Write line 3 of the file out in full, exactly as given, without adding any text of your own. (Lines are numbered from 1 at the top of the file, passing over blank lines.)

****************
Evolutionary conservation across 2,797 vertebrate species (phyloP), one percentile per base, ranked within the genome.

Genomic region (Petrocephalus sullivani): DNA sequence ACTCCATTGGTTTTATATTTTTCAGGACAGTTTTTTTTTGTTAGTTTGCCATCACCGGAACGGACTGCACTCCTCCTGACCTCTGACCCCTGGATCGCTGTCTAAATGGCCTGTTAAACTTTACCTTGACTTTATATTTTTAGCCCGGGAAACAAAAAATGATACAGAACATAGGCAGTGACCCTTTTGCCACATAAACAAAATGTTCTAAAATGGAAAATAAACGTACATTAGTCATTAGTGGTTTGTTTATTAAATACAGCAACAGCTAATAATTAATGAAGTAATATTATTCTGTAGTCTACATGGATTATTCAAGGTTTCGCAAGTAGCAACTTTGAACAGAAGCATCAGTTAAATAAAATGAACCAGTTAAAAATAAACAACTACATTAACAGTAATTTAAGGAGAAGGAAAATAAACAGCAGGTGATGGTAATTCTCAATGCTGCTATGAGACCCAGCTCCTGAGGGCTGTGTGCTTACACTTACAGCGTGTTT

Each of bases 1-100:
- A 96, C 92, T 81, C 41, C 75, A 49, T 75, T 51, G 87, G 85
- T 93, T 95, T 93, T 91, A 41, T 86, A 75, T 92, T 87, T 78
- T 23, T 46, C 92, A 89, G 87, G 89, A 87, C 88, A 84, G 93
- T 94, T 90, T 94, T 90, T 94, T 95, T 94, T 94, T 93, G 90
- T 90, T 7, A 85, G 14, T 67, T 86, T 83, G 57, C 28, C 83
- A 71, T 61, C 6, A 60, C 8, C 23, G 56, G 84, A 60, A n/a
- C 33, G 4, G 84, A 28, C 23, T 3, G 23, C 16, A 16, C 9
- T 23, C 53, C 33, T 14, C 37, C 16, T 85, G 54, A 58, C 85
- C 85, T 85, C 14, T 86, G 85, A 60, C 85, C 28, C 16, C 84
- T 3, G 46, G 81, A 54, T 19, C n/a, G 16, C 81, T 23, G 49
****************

Each of bases 1-100: